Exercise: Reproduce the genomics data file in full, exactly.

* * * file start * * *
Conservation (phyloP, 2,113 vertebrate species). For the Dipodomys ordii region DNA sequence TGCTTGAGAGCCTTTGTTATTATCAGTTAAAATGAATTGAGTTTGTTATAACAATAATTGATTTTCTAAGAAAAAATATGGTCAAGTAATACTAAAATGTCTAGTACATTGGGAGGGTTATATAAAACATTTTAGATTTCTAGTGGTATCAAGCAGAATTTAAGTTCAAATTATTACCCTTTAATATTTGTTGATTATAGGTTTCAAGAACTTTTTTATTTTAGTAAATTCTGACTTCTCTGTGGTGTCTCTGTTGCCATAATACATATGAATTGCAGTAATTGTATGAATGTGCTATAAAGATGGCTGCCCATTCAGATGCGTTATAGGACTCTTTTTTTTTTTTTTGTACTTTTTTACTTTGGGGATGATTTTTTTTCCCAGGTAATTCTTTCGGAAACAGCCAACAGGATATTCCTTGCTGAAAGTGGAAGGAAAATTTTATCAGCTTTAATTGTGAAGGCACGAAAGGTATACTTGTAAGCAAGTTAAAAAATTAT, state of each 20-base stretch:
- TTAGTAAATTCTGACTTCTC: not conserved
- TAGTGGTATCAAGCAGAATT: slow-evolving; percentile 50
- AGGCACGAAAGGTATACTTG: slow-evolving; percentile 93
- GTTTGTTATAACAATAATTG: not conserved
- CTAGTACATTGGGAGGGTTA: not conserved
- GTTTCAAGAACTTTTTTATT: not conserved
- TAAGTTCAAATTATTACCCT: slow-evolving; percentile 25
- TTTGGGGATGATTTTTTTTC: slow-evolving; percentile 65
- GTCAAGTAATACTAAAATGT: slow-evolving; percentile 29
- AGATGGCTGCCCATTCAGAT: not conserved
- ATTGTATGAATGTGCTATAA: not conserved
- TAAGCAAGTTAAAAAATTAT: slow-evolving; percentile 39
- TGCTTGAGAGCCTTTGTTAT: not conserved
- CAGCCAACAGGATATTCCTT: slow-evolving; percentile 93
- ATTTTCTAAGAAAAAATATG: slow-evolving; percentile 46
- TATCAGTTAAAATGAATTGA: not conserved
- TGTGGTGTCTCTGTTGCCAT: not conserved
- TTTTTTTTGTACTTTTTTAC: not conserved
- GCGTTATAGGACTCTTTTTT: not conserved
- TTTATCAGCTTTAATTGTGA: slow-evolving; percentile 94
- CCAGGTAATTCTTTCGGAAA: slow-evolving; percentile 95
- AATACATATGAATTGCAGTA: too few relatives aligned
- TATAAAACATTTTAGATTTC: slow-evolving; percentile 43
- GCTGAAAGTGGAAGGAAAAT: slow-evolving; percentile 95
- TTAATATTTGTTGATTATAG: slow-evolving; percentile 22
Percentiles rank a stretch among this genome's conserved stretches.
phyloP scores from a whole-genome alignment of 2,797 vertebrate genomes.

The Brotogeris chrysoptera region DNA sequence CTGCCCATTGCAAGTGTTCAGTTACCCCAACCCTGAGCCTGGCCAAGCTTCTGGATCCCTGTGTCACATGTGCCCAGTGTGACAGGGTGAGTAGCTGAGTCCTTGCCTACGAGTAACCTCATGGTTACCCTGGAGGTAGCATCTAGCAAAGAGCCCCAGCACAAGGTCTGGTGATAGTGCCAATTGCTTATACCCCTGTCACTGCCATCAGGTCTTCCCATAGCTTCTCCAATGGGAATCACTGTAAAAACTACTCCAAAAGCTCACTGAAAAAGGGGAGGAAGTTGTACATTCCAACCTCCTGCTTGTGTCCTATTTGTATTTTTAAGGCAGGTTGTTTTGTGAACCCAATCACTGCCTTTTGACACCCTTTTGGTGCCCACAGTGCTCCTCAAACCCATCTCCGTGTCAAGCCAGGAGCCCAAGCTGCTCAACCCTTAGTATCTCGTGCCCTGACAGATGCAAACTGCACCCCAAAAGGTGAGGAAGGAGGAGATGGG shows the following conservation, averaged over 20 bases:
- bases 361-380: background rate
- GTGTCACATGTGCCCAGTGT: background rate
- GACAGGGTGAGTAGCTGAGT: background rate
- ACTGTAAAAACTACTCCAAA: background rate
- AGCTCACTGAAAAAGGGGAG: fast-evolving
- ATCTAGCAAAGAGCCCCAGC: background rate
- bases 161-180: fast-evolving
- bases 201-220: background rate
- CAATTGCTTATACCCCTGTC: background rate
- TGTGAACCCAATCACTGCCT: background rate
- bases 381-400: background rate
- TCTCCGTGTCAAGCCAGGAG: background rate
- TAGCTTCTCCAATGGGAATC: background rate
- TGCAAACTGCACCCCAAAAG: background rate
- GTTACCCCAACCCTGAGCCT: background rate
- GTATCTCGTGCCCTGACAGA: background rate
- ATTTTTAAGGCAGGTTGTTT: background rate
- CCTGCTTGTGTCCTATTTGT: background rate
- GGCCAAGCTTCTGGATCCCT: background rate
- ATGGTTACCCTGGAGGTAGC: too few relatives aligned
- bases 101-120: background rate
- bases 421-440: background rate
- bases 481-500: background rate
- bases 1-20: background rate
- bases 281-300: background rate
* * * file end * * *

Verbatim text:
Conservation (phyloP, 2,113 vertebrate species). For the Dipodomys ordii region DNA sequence TGCTTGAGAGCCTTTGTTATTATCAGTTAAAATGAATTGAGTTTGTTATAACAATAATTGATTTTCTAAGAAAAAATATGGTCAAGTAATACTAAAATGTCTAGTACATTGGGAGGGTTATATAAAACATTTTAGATTTCTAGTGGTATCAAGCAGAATTTAAGTTCAAATTATTACCCTTTAATATTTGTTGATTATAGGTTTCAAGAACTTTTTTATTTTAGTAAATTCTGACTTCTCTGTGGTGTCTCTGTTGCCATAATACATATGAATTGCAGTAATTGTATGAATGTGCTATAAAGATGGCTGCCCATTCAGATGCGTTATAGGACTCTTTTTTTTTTTTTTGTACTTTTTTACTTTGGGGATGATTTTTTTTCCCAGGTAATTCTTTCGGAAACAGCCAACAGGATATTCCTTGCTGAAAGTGGAAGGAAAATTTTATCAGCTTTAATTGTGAAGGCACGAAAGGTATACTTGTAAGCAAGTTAAAAAATTAT, state of each 20-base stretch:
- TTAGTAAATTCTGACTTCTC: not conserved
- TAGTGGTATCAAGCAGAATT: slow-evolving; percentile 50
- AGGCACGAAAGGTATACTTG: slow-evolving; percentile 93
- GTTTGTTATAACAATAATTG: not conserved
- CTAGTACATTGGGAGGGTTA: not conserved
- GTTTCAAGAACTTTTTTATT: not conserved
- TAAGTTCAAATTATTACCCT: slow-evolving; percentile 25
- TTTGGGGATGATTTTTTTTC: slow-evolving; percentile 65
- GTCAAGTAATACTAAAATGT: slow-evolving; percentile 29
- AGATGGCTGCCCATTCAGAT: not conserved
- ATTGTATGAATGTGCTATAA: not conserved
- TAAGCAAGTTAAAAAATTAT: slow-evolving; percentile 39
- TGCTTGAGAGCCTTTGTTAT: not conserved
- CAGCCAACAGGATATTCCTT: slow-evolving; percentile 93
- ATTTTCTAAGAAAAAATATG: slow-evolving; percentile 46
- TATCAGTTAAAATGAATTGA: not conserved
- TGTGGTGTCTCTGTTGCCAT: not conserved
- TTTTTTTTGTACTTTTTTAC: not conserved
- GCGTTATAGGACTCTTTTTT: not conserved
- TTTATCAGCTTTAATTGTGA: slow-evolving; percentile 94
- CCAGGTAATTCTTTCGGAAA: slow-evolving; percentile 95
- AATACATATGAATTGCAGTA: too few relatives aligned
- TATAAAACATTTTAGATTTC: slow-evolving; percentile 43
- GCTGAAAGTGGAAGGAAAAT: slow-evolving; percentile 95
- TTAATATTTGTTGATTATAG: slow-evolving; percentile 22
Percentiles rank a stretch among this genome's conserved stretches.
phyloP scores from a whole-genome alignment of 2,797 vertebrate genomes.

The Brotogeris chrysoptera region DNA sequence CTGCCCATTGCAAGTGTTCAGTTACCCCAACCCTGAGCCTGGCCAAGCTTCTGGATCCCTGTGTCACATGTGCCCAGTGTGACAGGGTGAGTAGCTGAGTCCTTGCCTACGAGTAACCTCATGGTTACCCTGGAGGTAGCATCTAGCAAAGAGCCCCAGCACAAGGTCTGGTGATAGTGCCAATTGCTTATACCCCTGTCACTGCCATCAGGTCTTCCCATAGCTTCTCCAATGGGAATCACTGTAAAAACTACTCCAAAAGCTCACTGAAAAAGGGGAGGAAGTTGTACATTCCAACCTCCTGCTTGTGTCCTATTTGTATTTTTAAGGCAGGTTGTTTTGTGAACCCAATCACTGCCTTTTGACACCCTTTTGGTGCCCACAGTGCTCCTCAAACCCATCTCCGTGTCAAGCCAGGAGCCCAAGCTGCTCAACCCTTAGTATCTCGTGCCCTGACAGATGCAAACTGCACCCCAAAAGGTGAGGAAGGAGGAGATGGG shows the following conservation, averaged over 20 bases:
- bases 361-380: background rate
- GTGTCACATGTGCCCAGTGT: background rate
- GACAGGGTGAGTAGCTGAGT: background rate
- ACTGTAAAAACTACTCCAAA: background rate
- AGCTCACTGAAAAAGGGGAG: fast-evolving
- ATCTAGCAAAGAGCCCCAGC: background rate
- bases 161-180: fast-evolving
- bases 201-220: background rate
- CAATTGCTTATACCCCTGTC: background rate
- TGTGAACCCAATCACTGCCT: background rate
- bases 381-400: background rate
- TCTCCGTGTCAAGCCAGGAG: background rate
- TAGCTTCTCCAATGGGAATC: background rate
- TGCAAACTGCACCCCAAAAG: background rate
- GTTACCCCAACCCTGAGCCT: background rate
- GTATCTCGTGCCCTGACAGA: background rate
- ATTTTTAAGGCAGGTTGTTT: background rate
- CCTGCTTGTGTCCTATTTGT: background rate
- GGCCAAGCTTCTGGATCCCT: background rate
- ATGGTTACCCTGGAGGTAGC: too few relatives aligned
- bases 101-120: background rate
- bases 421-440: background rate
- bases 481-500: background rate
- bases 1-20: background rate
- bases 281-300: background rate